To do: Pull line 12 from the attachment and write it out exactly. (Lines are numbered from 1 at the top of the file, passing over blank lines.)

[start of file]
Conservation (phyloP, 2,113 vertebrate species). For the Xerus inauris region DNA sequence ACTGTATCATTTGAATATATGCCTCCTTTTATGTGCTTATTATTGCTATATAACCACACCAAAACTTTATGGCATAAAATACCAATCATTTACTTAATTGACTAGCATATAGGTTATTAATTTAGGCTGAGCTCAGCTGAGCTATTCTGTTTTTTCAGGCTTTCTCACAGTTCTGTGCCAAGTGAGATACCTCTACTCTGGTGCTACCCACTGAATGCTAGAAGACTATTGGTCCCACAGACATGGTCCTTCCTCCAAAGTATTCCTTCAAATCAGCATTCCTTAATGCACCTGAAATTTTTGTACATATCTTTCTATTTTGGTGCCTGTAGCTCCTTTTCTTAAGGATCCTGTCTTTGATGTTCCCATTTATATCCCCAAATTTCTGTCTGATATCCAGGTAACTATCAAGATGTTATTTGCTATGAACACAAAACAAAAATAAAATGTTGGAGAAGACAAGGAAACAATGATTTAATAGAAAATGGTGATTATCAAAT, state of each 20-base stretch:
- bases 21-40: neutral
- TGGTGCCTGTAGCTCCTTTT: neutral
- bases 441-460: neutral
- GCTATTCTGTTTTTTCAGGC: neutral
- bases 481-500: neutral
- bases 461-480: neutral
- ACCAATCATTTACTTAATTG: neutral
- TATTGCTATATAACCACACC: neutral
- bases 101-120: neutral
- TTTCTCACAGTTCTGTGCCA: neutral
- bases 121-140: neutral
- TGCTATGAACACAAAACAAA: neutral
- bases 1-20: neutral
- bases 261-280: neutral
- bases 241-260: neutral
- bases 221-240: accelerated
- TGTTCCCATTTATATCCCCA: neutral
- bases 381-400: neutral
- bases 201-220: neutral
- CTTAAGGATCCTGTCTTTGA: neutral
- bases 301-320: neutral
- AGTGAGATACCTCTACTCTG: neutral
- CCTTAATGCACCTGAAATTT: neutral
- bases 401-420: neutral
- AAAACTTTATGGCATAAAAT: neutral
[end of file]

- bases 121-140: neutral